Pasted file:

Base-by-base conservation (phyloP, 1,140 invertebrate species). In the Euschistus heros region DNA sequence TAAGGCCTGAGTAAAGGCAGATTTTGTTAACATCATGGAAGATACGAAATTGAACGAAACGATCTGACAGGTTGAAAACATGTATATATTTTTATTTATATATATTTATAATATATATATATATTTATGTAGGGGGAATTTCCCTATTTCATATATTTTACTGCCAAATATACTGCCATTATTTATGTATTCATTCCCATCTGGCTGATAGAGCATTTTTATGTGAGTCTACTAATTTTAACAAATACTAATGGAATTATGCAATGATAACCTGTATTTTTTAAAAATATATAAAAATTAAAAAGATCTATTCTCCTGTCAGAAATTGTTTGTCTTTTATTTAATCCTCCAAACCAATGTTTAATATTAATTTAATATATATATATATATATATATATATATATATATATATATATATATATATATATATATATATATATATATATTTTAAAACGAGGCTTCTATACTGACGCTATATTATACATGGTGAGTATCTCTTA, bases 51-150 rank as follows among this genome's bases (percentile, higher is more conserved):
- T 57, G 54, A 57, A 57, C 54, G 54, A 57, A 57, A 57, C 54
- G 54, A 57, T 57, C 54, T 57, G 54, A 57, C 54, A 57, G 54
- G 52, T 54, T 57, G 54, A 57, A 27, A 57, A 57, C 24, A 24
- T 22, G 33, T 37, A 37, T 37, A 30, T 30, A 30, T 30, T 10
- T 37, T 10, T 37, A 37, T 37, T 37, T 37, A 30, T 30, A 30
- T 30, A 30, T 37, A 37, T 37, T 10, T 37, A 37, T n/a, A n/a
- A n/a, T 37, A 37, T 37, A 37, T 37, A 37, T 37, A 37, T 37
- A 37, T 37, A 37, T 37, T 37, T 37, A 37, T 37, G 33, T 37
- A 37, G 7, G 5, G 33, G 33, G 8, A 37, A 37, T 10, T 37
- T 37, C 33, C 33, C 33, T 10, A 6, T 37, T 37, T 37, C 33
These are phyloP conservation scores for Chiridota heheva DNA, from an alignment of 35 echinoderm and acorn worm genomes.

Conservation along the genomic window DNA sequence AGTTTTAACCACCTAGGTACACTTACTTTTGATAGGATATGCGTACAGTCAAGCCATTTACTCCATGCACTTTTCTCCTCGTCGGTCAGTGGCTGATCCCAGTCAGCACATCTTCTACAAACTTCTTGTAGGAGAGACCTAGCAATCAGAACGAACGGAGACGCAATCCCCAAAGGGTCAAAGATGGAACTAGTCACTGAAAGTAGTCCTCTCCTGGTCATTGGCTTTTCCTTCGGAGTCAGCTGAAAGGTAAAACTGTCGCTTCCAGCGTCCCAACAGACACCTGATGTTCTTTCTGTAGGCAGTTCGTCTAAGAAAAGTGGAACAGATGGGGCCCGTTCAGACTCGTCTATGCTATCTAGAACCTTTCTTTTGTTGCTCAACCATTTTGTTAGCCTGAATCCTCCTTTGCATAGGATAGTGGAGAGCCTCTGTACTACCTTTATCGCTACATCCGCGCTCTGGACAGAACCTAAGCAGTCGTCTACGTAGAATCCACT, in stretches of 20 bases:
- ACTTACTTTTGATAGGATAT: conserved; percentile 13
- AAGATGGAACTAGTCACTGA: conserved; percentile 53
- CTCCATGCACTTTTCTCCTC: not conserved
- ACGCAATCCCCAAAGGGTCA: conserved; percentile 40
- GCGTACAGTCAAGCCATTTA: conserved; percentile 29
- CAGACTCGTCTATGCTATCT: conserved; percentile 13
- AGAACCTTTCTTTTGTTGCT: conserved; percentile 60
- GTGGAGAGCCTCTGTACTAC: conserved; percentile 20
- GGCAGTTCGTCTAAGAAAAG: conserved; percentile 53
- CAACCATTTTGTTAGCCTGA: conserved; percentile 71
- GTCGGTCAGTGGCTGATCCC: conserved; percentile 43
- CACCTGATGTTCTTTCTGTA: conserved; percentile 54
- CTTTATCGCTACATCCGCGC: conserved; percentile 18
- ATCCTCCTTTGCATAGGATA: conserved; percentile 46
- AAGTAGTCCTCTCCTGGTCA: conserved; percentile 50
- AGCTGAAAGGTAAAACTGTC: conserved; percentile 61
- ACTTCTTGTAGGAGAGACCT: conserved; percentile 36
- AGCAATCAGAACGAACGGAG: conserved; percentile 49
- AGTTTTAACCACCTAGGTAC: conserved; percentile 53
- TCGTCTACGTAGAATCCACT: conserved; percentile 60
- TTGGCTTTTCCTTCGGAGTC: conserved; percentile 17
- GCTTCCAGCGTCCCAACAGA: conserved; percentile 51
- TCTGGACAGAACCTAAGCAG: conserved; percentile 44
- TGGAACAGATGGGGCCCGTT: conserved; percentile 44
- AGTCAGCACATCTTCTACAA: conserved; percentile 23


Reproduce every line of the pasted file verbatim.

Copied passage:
Base-by-base conservation (phyloP, 1,140 invertebrate species). In the Euschistus heros region DNA sequence TAAGGCCTGAGTAAAGGCAGATTTTGTTAACATCATGGAAGATACGAAATTGAACGAAACGATCTGACAGGTTGAAAACATGTATATATTTTTATTTATATATATTTATAATATATATATATATTTATGTAGGGGGAATTTCCCTATTTCATATATTTTACTGCCAAATATACTGCCATTATTTATGTATTCATTCCCATCTGGCTGATAGAGCATTTTTATGTGAGTCTACTAATTTTAACAAATACTAATGGAATTATGCAATGATAACCTGTATTTTTTAAAAATATATAAAAATTAAAAAGATCTATTCTCCTGTCAGAAATTGTTTGTCTTTTATTTAATCCTCCAAACCAATGTTTAATATTAATTTAATATATATATATATATATATATATATATATATATATATATATATATATATATATATATATATATATATATATTTTAAAACGAGGCTTCTATACTGACGCTATATTATACATGGTGAGTATCTCTTA, bases 51-150 rank as follows among this genome's bases (percentile, higher is more conserved):
- T 57, G 54, A 57, A 57, C 54, G 54, A 57, A 57, A 57, C 54
- G 54, A 57, T 57, C 54, T 57, G 54, A 57, C 54, A 57, G 54
- G 52, T 54, T 57, G 54, A 57, A 27, A 57, A 57, C 24, A 24
- T 22, G 33, T 37, A 37, T 37, A 30, T 30, A 30, T 30, T 10
- T 37, T 10, T 37, A 37, T 37, T 37, T 37, A 30, T 30, A 30
- T 30, A 30, T 37, A 37, T 37, T 10, T 37, A 37, T n/a, A n/a
- A n/a, T 37, A 37, T 37, A 37, T 37, A 37, T 37, A 37, T 37
- A 37, T 37, A 37, T 37, T 37, T 37, A 37, T 37, G 33, T 37
- A 37, G 7, G 5, G 33, G 33, G 8, A 37, A 37, T 10, T 37
- T 37, C 33, C 33, C 33, T 10, A 6, T 37, T 37, T 37, C 33
These are phyloP conservation scores for Chiridota heheva DNA, from an alignment of 35 echinoderm and acorn worm genomes.

Conservation along the genomic window DNA sequence AGTTTTAACCACCTAGGTACACTTACTTTTGATAGGATATGCGTACAGTCAAGCCATTTACTCCATGCACTTTTCTCCTCGTCGGTCAGTGGCTGATCCCAGTCAGCACATCTTCTACAAACTTCTTGTAGGAGAGACCTAGCAATCAGAACGAACGGAGACGCAATCCCCAAAGGGTCAAAGATGGAACTAGTCACTGAAAGTAGTCCTCTCCTGGTCATTGGCTTTTCCTTCGGAGTCAGCTGAAAGGTAAAACTGTCGCTTCCAGCGTCCCAACAGACACCTGATGTTCTTTCTGTAGGCAGTTCGTCTAAGAAAAGTGGAACAGATGGGGCCCGTTCAGACTCGTCTATGCTATCTAGAACCTTTCTTTTGTTGCTCAACCATTTTGTTAGCCTGAATCCTCCTTTGCATAGGATAGTGGAGAGCCTCTGTACTACCTTTATCGCTACATCCGCGCTCTGGACAGAACCTAAGCAGTCGTCTACGTAGAATCCACT, in stretches of 20 bases:
- ACTTACTTTTGATAGGATAT: conserved; percentile 13
- AAGATGGAACTAGTCACTGA: conserved; percentile 53
- CTCCATGCACTTTTCTCCTC: not conserved
- ACGCAATCCCCAAAGGGTCA: conserved; percentile 40
- GCGTACAGTCAAGCCATTTA: conserved; percentile 29
- CAGACTCGTCTATGCTATCT: conserved; percentile 13
- AGAACCTTTCTTTTGTTGCT: conserved; percentile 60
- GTGGAGAGCCTCTGTACTAC: conserved; percentile 20
- GGCAGTTCGTCTAAGAAAAG: conserved; percentile 53
- CAACCATTTTGTTAGCCTGA: conserved; percentile 71
- GTCGGTCAGTGGCTGATCCC: conserved; percentile 43
- CACCTGATGTTCTTTCTGTA: conserved; percentile 54
- CTTTATCGCTACATCCGCGC: conserved; percentile 18
- ATCCTCCTTTGCATAGGATA: conserved; percentile 46
- AAGTAGTCCTCTCCTGGTCA: conserved; percentile 50
- AGCTGAAAGGTAAAACTGTC: conserved; percentile 61
- ACTTCTTGTAGGAGAGACCT: conserved; percentile 36
- AGCAATCAGAACGAACGGAG: conserved; percentile 49
- AGTTTTAACCACCTAGGTAC: conserved; percentile 53
- TCGTCTACGTAGAATCCACT: conserved; percentile 60
- TTGGCTTTTCCTTCGGAGTC: conserved; percentile 17
- GCTTCCAGCGTCCCAACAGA: conserved; percentile 51
- TCTGGACAGAACCTAAGCAG: conserved; percentile 44
- TGGAACAGATGGGGCCCGTT: conserved; percentile 44
- AGTCAGCACATCTTCTACAA: conserved; percentile 23